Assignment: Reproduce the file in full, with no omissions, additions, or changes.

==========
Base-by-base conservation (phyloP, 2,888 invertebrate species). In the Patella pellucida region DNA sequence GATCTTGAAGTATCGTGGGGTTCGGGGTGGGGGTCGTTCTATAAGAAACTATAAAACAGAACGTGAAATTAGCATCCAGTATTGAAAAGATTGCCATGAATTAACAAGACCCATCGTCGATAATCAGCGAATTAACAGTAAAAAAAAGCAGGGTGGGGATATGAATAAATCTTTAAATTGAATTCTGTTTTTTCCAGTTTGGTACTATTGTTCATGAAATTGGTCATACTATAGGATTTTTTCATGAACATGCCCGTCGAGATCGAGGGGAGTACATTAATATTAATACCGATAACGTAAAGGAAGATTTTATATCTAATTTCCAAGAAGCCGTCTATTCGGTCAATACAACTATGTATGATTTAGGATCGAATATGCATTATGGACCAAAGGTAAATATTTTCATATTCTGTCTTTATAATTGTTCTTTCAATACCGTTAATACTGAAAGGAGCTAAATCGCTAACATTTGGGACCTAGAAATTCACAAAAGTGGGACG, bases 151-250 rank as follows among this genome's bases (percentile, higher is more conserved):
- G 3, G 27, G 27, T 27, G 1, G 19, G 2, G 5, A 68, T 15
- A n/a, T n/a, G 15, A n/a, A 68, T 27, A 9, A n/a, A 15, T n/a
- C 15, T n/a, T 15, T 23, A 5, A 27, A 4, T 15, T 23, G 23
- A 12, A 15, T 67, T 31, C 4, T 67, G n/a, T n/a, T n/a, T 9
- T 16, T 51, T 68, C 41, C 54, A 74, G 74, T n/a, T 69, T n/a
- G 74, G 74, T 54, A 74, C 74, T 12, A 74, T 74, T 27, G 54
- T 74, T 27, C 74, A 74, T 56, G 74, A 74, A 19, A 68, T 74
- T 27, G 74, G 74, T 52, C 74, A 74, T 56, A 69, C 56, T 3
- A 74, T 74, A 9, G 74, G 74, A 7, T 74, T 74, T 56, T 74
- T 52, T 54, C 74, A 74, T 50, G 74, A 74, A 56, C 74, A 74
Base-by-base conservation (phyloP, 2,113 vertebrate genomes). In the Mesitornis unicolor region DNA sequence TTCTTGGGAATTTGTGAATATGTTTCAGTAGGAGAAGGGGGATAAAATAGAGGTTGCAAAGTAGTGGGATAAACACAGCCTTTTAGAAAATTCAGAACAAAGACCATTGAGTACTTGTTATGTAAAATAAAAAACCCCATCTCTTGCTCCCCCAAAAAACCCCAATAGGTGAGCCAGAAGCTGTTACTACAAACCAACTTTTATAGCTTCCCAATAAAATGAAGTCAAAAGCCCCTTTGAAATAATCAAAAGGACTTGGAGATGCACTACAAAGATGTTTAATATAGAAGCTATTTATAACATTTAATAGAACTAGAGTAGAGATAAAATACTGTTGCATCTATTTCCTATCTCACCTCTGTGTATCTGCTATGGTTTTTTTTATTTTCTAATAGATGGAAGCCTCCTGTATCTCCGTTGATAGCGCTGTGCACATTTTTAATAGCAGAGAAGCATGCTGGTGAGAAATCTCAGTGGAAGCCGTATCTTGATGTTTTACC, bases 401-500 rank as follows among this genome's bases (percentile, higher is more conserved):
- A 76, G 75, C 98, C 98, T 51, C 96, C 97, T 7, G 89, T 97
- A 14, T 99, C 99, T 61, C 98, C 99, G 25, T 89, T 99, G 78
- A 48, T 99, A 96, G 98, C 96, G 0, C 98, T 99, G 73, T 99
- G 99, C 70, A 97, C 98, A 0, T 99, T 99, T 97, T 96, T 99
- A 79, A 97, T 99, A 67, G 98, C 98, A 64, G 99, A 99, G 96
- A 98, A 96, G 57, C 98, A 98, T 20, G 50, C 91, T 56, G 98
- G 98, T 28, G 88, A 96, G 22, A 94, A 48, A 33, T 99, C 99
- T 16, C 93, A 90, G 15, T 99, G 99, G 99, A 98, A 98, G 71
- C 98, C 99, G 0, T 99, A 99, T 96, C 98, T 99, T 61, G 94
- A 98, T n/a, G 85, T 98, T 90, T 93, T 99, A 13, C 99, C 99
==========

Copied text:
Base-by-base conservation (phyloP, 2,888 invertebrate species). In the Patella pellucida region DNA sequence GATCTTGAAGTATCGTGGGGTTCGGGGTGGGGGTCGTTCTATAAGAAACTATAAAACAGAACGTGAAATTAGCATCCAGTATTGAAAAGATTGCCATGAATTAACAAGACCCATCGTCGATAATCAGCGAATTAACAGTAAAAAAAAGCAGGGTGGGGATATGAATAAATCTTTAAATTGAATTCTGTTTTTTCCAGTTTGGTACTATTGTTCATGAAATTGGTCATACTATAGGATTTTTTCATGAACATGCCCGTCGAGATCGAGGGGAGTACATTAATATTAATACCGATAACGTAAAGGAAGATTTTATATCTAATTTCCAAGAAGCCGTCTATTCGGTCAATACAACTATGTATGATTTAGGATCGAATATGCATTATGGACCAAAGGTAAATATTTTCATATTCTGTCTTTATAATTGTTCTTTCAATACCGTTAATACTGAAAGGAGCTAAATCGCTAACATTTGGGACCTAGAAATTCACAAAAGTGGGACG, bases 151-250 rank as follows among this genome's bases (percentile, higher is more conserved):
- G 3, G 27, G 27, T 27, G 1, G 19, G 2, G 5, A 68, T 15
- A n/a, T n/a, G 15, A n/a, A 68, T 27, A 9, A n/a, A 15, T n/a
- C 15, T n/a, T 15, T 23, A 5, A 27, A 4, T 15, T 23, G 23
- A 12, A 15, T 67, T 31, C 4, T 67, G n/a, T n/a, T n/a, T 9
- T 16, T 51, T 68, C 41, C 54, A 74, G 74, T n/a, T 69, T n/a
- G 74, G 74, T 54, A 74, C 74, T 12, A 74, T 74, T 27, G 54
- T 74, T 27, C 74, A 74, T 56, G 74, A 74, A 19, A 68, T 74
- T 27, G 74, G 74, T 52, C 74, A 74, T 56, A 69, C 56, T 3
- A 74, T 74, A 9, G 74, G 74, A 7, T 74, T 74, T 56, T 74
- T 52, T 54, C 74, A 74, T 50, G 74, A 74, A 56, C 74, A 74
Base-by-base conservation (phyloP, 2,113 vertebrate genomes). In the Mesitornis unicolor region DNA sequence TTCTTGGGAATTTGTGAATATGTTTCAGTAGGAGAAGGGGGATAAAATAGAGGTTGCAAAGTAGTGGGATAAACACAGCCTTTTAGAAAATTCAGAACAAAGACCATTGAGTACTTGTTATGTAAAATAAAAAACCCCATCTCTTGCTCCCCCAAAAAACCCCAATAGGTGAGCCAGAAGCTGTTACTACAAACCAACTTTTATAGCTTCCCAATAAAATGAAGTCAAAAGCCCCTTTGAAATAATCAAAAGGACTTGGAGATGCACTACAAAGATGTTTAATATAGAAGCTATTTATAACATTTAATAGAACTAGAGTAGAGATAAAATACTGTTGCATCTATTTCCTATCTCACCTCTGTGTATCTGCTATGGTTTTTTTTATTTTCTAATAGATGGAAGCCTCCTGTATCTCCGTTGATAGCGCTGTGCACATTTTTAATAGCAGAGAAGCATGCTGGTGAGAAATCTCAGTGGAAGCCGTATCTTGATGTTTTACC, bases 401-500 rank as follows among this genome's bases (percentile, higher is more conserved):
- A 76, G 75, C 98, C 98, T 51, C 96, C 97, T 7, G 89, T 97
- A 14, T 99, C 99, T 61, C 98, C 99, G 25, T 89, T 99, G 78
- A 48, T 99, A 96, G 98, C 96, G 0, C 98, T 99, G 73, T 99
- G 99, C 70, A 97, C 98, A 0, T 99, T 99, T 97, T 96, T 99
- A 79, A 97, T 99, A 67, G 98, C 98, A 64, G 99, A 99, G 96
- A 98, A 96, G 57, C 98, A 98, T 20, G 50, C 91, T 56, G 98
- G 98, T 28, G 88, A 96, G 22, A 94, A 48, A 33, T 99, C 99
- T 16, C 93, A 90, G 15, T 99, G 99, G 99, A 98, A 98, G 71
- C 98, C 99, G 0, T 99, A 99, T 96, C 98, T 99, T 61, G 94
- A 98, T n/a, G 85, T 98, T 90, T 93, T 99, A 13, C 99, C 99